The Present Role of the Law (Torah)

Even the Apostle Peter said that St. Paul’s writings were difficult to understand, and throughout history Christian men (and women) have often found them difficult to align congruently with the rest of Scripture.

In the past 150 years it has become fashionable to act—and even believe—that the Law was done away with by Messiah’s sacrifice. In a certain and specific sense that is true; but the way in which it has commonly come to be understood is blatantly and grievously erroneous.

Dispensationalism was largely responsible for spreading this unfortunate idea; an idea that is in many ways responsible for the present deplorable state of Christian morals in America (see Barna’s recent report). What I find so astounding, however, is the degree to which the dispensational approach to Paul’s writings have so profoundly influenced those who would vigorously protest any suggestion that they are dispensationalists.

But more to the point, or at least to my point, is this assertion: it has been the predominant, historic, and orthodox Christian belief that every believer is beholden to keep God’s commandments as they exist in both the Old and New Testaments.  Attempts to figure out how to walk out that obligation vary widely, and I have my own opinion. The point, however, is that varying applications aside, we must agree that, as Article 7 of the Articles of Religion state:

…no Christian man whatsoever is free from the obedience of the Commandments which are called Moral.

Granted, that begs the question, “Which commandments are moral?” But I leave that for another discussion.

Allow me, finally, to arrive at the quote which I originally set out to blog upon.

The following was written between 1832 and 1863 by Charles Simeon, the father of Anglican evangelicals, fellow of King’s College, Cambridge, and vicar of Holy Trinity Cambridge.

He begins with stating the objection urged against the Gospel; “What shall we say then? Shall we continue in sin, that grace may abound?” And then he answers it at large; and affirms, that the covenant of grace, so far from invalidating our obligation to good works, absolutely secures the performance of thema….[1]

[Christ, our incarnate Lord, has fulfilled every part of God’s law; enduring its penalties, as well as executing its commands: and this he has done, as our Surety: so that, if we believe in him, we may plead his obedience unto death in bar of all the punishment it denounces against us; and may even plead it also as having procured for us a title to all its promised blessings. Our blessed Lord, in fulfilling the law, has abrogated it as a covenant; and has obtained for us a new and better covenant, of which he himself is the Suretyb. As a rule of conduct, the law does, and ever must, continue in force; because it is the transcript of the mind and will of God, and contains a perfect rule for the conduct of his creaturesc: but as a, covenant it is dissolved; and is, in respect of us, dead; so that we have no more connexion with it than a woman has with her deceased husband: our obligations to it, and our expectations from it, have ceased for everd.[2]


a Rom. 6:14–16.

[1]Charles Simeon, Horae Homileticae Vol. 15: Romans(London, 1832-63). 165.

b Heb. 8:6, 8, 13.

c 1 Cor. 9:21.

d Gal. 2:19.

[2]Charles Simeon, Horae Homileticae Vol. 15: Romans (London, 1832-63). 166.

Fulfilling the Law

What does Paul mean in Romans 8:4 when he says that the aim of Christ’s incarnation, death, and resurrection is that “the righteous requirement of the Torah might be fulfilled in us, who walk not according to the flesh but according to the Spirit”?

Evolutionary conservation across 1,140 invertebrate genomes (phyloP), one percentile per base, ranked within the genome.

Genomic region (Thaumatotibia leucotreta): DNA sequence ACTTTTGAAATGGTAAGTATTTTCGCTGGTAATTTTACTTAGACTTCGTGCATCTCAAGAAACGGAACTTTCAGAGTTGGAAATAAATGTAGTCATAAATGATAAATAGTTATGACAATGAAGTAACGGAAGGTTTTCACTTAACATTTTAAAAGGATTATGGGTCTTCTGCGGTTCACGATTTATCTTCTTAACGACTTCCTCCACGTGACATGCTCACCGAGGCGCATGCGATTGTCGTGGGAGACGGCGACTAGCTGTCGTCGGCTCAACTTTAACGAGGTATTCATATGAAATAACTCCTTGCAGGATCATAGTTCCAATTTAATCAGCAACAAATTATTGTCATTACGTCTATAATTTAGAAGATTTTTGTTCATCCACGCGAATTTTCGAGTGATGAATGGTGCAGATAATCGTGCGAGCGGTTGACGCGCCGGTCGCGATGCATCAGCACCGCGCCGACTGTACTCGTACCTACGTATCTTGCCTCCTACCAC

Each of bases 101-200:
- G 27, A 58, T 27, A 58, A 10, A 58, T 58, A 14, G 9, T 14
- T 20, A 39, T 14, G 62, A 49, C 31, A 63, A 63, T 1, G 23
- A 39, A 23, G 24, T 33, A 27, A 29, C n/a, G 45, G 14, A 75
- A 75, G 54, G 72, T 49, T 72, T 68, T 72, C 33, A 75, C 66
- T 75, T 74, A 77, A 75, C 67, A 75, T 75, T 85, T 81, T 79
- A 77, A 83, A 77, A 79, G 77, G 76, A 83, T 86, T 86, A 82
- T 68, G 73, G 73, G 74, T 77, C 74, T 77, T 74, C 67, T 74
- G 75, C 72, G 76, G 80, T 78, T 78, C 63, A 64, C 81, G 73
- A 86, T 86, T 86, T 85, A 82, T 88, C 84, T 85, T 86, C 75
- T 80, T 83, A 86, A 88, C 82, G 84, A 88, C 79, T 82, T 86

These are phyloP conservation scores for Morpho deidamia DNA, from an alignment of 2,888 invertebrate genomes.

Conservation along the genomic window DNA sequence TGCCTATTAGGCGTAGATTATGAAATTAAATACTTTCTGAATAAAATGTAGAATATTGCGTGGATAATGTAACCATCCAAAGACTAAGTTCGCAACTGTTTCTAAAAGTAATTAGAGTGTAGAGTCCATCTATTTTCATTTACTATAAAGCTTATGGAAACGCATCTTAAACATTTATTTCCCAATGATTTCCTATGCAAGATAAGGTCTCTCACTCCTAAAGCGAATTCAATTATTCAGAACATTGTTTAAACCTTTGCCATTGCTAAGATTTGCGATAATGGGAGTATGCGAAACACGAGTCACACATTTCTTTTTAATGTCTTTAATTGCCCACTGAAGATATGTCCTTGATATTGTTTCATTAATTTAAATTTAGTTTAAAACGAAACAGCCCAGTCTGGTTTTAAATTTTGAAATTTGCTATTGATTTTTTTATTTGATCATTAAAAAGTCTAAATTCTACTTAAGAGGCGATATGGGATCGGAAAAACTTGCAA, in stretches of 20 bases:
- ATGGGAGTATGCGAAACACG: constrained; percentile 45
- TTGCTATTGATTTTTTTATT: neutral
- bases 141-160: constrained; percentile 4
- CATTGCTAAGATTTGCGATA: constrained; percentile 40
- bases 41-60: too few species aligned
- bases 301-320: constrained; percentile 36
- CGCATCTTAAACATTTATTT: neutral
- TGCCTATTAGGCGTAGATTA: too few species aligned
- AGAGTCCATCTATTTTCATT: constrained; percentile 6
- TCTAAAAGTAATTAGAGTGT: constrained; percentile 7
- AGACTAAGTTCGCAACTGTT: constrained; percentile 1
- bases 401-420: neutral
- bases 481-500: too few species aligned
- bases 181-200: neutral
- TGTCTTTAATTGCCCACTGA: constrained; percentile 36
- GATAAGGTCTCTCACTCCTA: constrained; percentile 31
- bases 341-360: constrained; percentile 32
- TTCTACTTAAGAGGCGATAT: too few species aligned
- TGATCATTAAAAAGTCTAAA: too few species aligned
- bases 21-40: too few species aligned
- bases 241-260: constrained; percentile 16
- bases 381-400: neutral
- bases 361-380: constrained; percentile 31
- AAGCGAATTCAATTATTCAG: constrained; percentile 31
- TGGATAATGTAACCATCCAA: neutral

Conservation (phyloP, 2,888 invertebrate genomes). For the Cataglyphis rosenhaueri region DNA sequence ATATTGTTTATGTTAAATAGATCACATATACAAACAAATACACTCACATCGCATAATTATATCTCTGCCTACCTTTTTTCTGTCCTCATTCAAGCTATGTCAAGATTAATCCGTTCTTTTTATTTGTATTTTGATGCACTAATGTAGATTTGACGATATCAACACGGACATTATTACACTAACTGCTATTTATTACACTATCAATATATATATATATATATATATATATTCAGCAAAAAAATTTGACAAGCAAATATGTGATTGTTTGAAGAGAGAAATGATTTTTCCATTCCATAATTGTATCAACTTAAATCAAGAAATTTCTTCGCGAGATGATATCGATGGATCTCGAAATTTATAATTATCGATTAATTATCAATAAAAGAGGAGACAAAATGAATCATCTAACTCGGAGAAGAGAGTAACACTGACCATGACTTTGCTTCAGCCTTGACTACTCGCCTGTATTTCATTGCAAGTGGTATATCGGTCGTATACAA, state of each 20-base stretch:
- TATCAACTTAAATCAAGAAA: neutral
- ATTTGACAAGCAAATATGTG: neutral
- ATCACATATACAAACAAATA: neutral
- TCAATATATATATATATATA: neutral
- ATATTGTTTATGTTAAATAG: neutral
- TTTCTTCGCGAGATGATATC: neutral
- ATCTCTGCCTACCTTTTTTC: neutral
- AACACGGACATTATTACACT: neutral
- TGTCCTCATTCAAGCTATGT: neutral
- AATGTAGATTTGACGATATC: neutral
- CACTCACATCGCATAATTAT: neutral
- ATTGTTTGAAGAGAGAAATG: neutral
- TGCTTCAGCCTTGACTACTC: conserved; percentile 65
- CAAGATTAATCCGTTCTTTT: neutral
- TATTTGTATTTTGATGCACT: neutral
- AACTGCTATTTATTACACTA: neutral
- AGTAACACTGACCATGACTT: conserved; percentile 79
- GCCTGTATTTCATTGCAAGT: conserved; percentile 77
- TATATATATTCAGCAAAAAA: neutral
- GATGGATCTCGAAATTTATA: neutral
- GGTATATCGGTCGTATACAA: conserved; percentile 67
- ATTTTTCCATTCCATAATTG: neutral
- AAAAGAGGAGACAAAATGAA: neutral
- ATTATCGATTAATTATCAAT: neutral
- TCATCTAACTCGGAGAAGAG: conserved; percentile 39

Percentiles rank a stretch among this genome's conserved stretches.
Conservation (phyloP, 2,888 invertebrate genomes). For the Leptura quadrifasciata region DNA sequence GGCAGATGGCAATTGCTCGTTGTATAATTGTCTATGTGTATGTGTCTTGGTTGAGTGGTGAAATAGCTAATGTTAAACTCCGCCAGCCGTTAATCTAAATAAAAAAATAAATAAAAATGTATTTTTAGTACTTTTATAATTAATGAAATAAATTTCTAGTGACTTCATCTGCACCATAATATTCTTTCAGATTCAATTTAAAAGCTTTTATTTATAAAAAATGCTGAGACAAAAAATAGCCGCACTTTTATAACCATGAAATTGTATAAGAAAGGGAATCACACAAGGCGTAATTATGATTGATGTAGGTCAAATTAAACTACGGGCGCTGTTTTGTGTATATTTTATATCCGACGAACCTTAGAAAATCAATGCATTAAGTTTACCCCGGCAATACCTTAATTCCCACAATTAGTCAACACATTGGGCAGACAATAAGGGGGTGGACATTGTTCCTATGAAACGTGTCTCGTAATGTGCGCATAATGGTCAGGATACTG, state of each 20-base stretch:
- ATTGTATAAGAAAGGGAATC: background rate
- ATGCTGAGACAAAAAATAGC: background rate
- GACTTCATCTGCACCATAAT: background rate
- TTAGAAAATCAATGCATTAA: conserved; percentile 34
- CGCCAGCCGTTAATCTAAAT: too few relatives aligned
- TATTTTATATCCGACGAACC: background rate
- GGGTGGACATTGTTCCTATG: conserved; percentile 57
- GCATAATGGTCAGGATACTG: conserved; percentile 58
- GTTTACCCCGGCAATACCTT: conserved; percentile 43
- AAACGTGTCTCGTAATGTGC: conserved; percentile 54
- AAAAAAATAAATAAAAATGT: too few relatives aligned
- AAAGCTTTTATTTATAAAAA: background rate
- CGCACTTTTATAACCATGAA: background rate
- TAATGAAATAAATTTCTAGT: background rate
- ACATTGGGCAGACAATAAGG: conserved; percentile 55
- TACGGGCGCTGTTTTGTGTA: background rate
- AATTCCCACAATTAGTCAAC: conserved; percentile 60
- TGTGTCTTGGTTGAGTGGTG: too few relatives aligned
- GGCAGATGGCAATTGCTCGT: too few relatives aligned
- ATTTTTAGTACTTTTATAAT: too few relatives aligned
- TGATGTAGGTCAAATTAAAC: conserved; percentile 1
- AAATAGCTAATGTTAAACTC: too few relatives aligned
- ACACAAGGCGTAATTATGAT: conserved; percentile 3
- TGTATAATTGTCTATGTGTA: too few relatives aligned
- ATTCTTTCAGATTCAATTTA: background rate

Wait a minute! Isn’t Christ the fulfillment of the Law? Why does it say fulfilled in us?! In Appendix 6 to his latest book, The Future of Justification, John Piper sets out to answer this question.

Some take this to mean that Christ fulfilled the law for us when he obeyed it perfectly and died as the perfect sacrifice on our behalf.[1]

Piper agrees that this is true, “but,” he goes on to say:

I don’t think that is the point of verse 4.

Piper goes on to point out that the text does not say that the law is fulfilled for us but in us. He observes that the text indicates this fulfillment will take place by way of walking or doing, by way of living it out. (What, we must ask, is the antecedent of “it”?) In verse 4 it says that the fulfilling will take place in those who walk “according to the Spirit.” We would be remiss, however, not to note that walking in the Spirit is contrasted with walking in the flesh, and the fleshly person is described as one who “does not submit to God’s law.” (verse 7). As opposed, it is clearly inferred, to those who walk in the Spirit and therefore do submit to God’s law.

So Piper sets out to answer the obvious question:

What does it mean to fulfill the requirement of the law? And specifically, how can any of my “walking” by the Spirit—which is always imperfect in this life—be said to fulfill God’s law, which is holy and just and good?[2]

He then sets down 12 theses on the Law in an attempt to answer these questions. His 12 theses follow. I will be engaging each of them in subsequent blogs (they’re pretty good, actually).

1. Fulfilling the righteous requirement of the law in Romans 8:4 refers to a life of real love for people (Rom. 13:8-10; Gal. 5:13-18; Matt. 7:12; 22:37-40).

2. Our fulfilling God’s law in loving others is not the ground of our justification. The ground of justification is the sacrifice and obedience of Christ alone, appropriated through faith alone before any other acts are performed. Our fulfilling the law is the fruit and evidence of being justified by faith (Rom. 3:20-22, 24-25, 28; 4:4-6; 5:19; 8:3; 10:3-4; 2 Cor. 5:21).

3. This fulfilling of God’s law in loving others is rendered not in our own strength but by the presence and power of the Holy Spirit (Rom. 8:4; Gal. 5:13-16, 22-23).

4. This fulfilling of God’s law in loving others through the Spirit is rendered by faith, that is, by being satisfied with all that God is for us in Christ and him crucified-the perseverance of the same faith that justifies (Gal. 3:5; 5:6; 1 Tim. 1:5; Heb. 11:6, 24-26; 10:34).

5. This fulfilling of God’s law in loving others through the Spirit by faith is not a perfect love in this life (Rom. 7:15, 19, 23-25; Phil. 3:12).